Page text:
#8 posted 05-26-2022 04:29 PM


The metal is a U-profile, bit the cuts I’m talking about are perpendicular to the iron U-profile.

It’s interesting as, based on the rest of the construction, those who buildt this table knew what they we’re doing, so I’ll expect they had something they beleived had a purpose.

- TEK73

Ah, I see. I thought those were just joints between the boards. I agree that those are probably relief cuts to help flatten the panel. I suppose it could have been preventative to prevent future warping but they are not normally necessary if the panel is pretty flat and the proper moisture content to start with.

-- Nathan, TX -- Hire the lazy man. He may not do as much work but that's because he will find a better way.

View Madmark2's profile

Madmark2

3485 posts in 2082 days


#9 posted 05-26-2022 07:33 PM

One trick for a tight seam is to slightly undercut or bevel the edges slightly. This allows the wood to expand into the gap with minimal effect on the top. Each board is attached with a single screw, allowing it to move either side. To prevent buckling, the edges are undercut to reduce the contact area, and proportionately, the buckling forces.

PS. If you edit and resave your pictures, they’ll come out right side up when uploaded here.

-- The hump with the stump and the pump!

View Aj2's profile

Aj2

4492 posts in 3292 days


#10 posted 05-26-2022 10:16 PM

Too me all the metal and relief cuts on the underside of a table shows a lack of confidence of the craftsman.
Building furniture that way removes the hope that someday when the table isn’t needed anymore it cannot be reclaimed. The boards are all butchered up with cross cuts.
Might as well throw it out with lkea or living spaces tables.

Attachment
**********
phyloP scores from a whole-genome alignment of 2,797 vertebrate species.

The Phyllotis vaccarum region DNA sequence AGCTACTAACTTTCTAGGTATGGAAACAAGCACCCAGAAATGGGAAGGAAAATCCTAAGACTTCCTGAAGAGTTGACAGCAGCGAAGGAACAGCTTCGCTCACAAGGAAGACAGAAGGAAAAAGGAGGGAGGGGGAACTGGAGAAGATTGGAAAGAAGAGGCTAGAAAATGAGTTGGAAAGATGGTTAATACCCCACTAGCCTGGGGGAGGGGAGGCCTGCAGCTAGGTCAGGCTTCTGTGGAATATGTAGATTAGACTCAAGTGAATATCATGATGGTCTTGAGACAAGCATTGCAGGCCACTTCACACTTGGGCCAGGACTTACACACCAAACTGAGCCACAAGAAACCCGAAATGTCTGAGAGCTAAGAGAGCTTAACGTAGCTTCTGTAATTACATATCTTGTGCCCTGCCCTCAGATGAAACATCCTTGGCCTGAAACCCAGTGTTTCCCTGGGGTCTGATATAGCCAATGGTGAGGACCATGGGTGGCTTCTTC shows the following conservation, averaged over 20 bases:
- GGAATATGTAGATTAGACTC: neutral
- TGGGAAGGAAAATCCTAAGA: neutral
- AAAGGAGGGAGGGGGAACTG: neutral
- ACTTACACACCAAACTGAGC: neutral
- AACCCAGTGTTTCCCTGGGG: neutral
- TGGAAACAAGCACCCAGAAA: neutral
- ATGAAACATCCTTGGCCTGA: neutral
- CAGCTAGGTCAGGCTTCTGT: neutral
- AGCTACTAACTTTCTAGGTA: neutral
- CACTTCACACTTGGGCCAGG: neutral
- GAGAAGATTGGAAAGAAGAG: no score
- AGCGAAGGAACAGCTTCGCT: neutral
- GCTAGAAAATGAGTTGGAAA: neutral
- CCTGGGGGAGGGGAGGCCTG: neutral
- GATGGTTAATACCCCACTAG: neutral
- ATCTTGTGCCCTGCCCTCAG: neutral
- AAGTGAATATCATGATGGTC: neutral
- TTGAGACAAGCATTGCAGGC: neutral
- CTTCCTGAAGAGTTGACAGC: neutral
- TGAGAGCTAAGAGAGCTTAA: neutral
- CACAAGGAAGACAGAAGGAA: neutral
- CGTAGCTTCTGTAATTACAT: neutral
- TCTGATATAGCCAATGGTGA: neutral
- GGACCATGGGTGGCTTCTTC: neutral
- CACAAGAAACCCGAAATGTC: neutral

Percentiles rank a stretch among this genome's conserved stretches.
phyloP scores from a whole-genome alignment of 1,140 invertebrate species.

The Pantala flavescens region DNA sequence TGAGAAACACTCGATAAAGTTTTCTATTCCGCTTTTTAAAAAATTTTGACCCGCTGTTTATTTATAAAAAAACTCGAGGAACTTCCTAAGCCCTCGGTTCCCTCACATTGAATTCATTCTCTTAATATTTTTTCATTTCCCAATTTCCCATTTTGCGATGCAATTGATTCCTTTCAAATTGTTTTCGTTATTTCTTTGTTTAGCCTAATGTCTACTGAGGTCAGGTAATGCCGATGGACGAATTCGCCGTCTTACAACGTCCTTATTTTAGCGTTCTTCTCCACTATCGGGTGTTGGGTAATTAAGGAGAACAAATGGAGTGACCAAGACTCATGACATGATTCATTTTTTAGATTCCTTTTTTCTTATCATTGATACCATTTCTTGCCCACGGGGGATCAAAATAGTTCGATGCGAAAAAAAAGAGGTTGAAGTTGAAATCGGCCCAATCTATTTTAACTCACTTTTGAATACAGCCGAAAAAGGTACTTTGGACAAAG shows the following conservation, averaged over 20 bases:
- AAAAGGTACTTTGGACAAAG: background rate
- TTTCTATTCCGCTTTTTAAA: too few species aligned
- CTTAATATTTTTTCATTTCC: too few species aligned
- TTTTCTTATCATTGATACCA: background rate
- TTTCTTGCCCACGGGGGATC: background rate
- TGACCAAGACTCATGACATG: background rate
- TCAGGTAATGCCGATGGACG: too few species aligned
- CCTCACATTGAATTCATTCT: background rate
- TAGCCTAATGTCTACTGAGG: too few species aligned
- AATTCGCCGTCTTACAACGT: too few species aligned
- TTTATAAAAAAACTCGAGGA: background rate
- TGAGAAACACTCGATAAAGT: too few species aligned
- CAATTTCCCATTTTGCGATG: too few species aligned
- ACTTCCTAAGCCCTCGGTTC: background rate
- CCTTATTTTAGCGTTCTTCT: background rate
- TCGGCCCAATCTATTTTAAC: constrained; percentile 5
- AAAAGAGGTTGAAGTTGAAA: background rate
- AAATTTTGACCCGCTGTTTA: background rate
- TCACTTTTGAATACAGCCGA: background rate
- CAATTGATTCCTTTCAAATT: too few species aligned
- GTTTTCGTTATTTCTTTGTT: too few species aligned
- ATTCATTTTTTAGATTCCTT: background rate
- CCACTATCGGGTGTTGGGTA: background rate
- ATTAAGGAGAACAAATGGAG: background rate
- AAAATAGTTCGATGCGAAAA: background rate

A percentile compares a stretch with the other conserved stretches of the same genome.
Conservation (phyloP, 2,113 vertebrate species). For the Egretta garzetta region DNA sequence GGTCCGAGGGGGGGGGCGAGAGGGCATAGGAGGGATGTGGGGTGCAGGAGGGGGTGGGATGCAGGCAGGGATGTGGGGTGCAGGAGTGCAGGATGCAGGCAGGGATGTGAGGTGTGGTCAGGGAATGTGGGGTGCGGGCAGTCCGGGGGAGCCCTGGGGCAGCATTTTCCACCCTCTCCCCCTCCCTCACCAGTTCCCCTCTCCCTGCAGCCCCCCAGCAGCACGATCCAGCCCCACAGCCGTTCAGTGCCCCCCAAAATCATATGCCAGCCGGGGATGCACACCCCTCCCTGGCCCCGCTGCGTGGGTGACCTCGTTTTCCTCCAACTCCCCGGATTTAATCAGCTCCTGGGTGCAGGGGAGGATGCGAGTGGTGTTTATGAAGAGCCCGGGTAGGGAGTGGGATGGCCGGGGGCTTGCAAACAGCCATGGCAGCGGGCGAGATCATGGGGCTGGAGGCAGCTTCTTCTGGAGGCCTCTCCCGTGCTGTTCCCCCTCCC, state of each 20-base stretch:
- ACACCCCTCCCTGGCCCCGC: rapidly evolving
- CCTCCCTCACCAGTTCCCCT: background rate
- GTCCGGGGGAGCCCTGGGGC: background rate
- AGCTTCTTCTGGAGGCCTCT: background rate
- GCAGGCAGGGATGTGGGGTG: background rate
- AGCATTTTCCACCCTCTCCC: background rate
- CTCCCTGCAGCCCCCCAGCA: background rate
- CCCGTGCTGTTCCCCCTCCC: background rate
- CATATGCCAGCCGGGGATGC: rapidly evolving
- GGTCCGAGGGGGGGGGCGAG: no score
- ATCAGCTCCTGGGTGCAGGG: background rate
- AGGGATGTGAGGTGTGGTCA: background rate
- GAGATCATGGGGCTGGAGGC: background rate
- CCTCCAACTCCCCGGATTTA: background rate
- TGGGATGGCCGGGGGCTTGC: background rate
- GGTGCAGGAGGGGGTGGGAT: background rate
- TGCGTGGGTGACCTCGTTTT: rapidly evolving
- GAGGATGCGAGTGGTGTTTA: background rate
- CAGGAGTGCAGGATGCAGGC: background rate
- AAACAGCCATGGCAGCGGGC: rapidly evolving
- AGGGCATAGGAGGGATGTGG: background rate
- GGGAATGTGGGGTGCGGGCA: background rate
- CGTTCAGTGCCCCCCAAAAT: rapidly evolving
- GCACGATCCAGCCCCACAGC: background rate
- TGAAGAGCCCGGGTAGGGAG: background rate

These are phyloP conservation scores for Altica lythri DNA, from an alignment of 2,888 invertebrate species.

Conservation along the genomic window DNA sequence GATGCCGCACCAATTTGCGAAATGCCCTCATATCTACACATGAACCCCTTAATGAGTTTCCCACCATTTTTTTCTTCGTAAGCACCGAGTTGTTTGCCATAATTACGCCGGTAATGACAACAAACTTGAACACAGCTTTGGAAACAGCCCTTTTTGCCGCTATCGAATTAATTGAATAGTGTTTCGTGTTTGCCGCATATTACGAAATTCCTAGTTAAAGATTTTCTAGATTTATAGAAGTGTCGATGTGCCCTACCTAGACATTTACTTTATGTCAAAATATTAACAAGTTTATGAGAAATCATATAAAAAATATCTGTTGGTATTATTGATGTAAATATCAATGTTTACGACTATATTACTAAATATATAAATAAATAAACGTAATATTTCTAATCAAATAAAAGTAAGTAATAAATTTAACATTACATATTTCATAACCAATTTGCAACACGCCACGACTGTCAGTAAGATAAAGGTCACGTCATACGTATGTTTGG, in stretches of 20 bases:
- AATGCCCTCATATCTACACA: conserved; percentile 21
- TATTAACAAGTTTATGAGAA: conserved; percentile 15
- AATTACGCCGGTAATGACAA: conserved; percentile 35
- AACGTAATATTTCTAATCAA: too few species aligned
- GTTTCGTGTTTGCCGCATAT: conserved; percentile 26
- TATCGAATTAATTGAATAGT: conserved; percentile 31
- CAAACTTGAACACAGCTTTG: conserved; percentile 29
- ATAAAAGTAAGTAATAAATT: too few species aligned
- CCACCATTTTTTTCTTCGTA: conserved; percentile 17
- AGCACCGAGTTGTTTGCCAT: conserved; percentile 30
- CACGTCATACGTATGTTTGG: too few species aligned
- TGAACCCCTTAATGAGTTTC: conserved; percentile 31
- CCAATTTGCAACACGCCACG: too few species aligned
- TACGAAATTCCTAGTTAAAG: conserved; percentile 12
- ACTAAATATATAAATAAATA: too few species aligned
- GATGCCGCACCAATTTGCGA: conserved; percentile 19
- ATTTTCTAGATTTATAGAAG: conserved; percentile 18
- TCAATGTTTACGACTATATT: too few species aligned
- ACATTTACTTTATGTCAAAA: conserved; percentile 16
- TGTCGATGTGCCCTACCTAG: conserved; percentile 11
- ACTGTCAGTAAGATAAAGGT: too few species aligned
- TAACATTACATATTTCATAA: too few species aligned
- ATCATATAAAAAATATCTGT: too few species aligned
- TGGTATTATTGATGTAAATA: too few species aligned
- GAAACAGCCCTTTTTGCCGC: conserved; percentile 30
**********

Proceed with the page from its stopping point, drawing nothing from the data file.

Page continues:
Tables don’t need to be perfectly flat to serve their purpose. I find a table a little wonky from time and use far appealing.
Good Luck

-- Aj

View TEK73's profile

TEK73

411 posts in 1201 days


#11 posted 05-27-2022 10:15 AM



Too me all the metal and relief cuts on the underside of a table shows a lack of confidence of the craftsman.
Building furniture that way removes the hope that someday when the table isn’t needed anymore it cannot be reclaimed. The boards are all butchered up with cross cuts.
Might as well throw it out with lkea or living spaces tables.
Tables don’t need to be perfectly flat to serve their purpose. I find a table a little wonky from time and use far appealing.
Good Luck

- Aj2

Hmm, that was actually a perspective on the topic I did not have myself. Reusing the material of this table will probably not be very easy – I agree on that.
You may refurbish/fix up the top down 2cm before you meet the relife cuts, so I’m not sure I would place it in the same category as tables made with 0.5 to 2mm laminated surfaces ;-)

Breadboard ends is the old timers way to go, I do however not like the look of those and for myself I would prefer a metal support to ensure that the table stays resonnable straight.

In this case it is obvious a selected method of building the table, as it is done on both main table plates as well as both inlay plates.
I’m quite sure the table is quite a number of years old (5-15?), it has a very nice feeling of real wood, and it is very nice and flat. Not sure that a straight would show, but by eye it seems perfectly flat.

-- It’s good to have an end to journey toward; but it is the journey that matters, in the end. - Ursula K. LeGuin

View Tony1212's profile

Tony1212

709 posts in 3228 days


#12 posted 05-31-2022 01:52 PM



One trick for a tight seam is to slightly undercut or bevel the edges slightly. This allows the wood to expand into the gap with minimal effect on the top. Each board is attached with a single screw, allowing it to move either side. To prevent buckling, the edges are undercut to reduce the contact area, and proportionately, the buckling forces.

PS. If you edit and resave your pictures, they ll come out right side up when uploaded here.

- Madmark2

This would be my guess. But if you look at the ends of the boards just below the metal caul in the second picture, the relief cuts end and the boards are tightly joined, probably to make it look better on the ends.

-- Tony, SW Chicago Suburbs

View 1thumb's profile

1thumb

725 posts in 3650 days


#13 posted 05-31-2022 01:59 PM

https://atlanta.craigslist.org/nat/tls/d/winder-router-sled/7489681883.html

-- WAR IS PEACE. FREEDOM IS SLAVERY. IGNORANCE IS STRENGTH --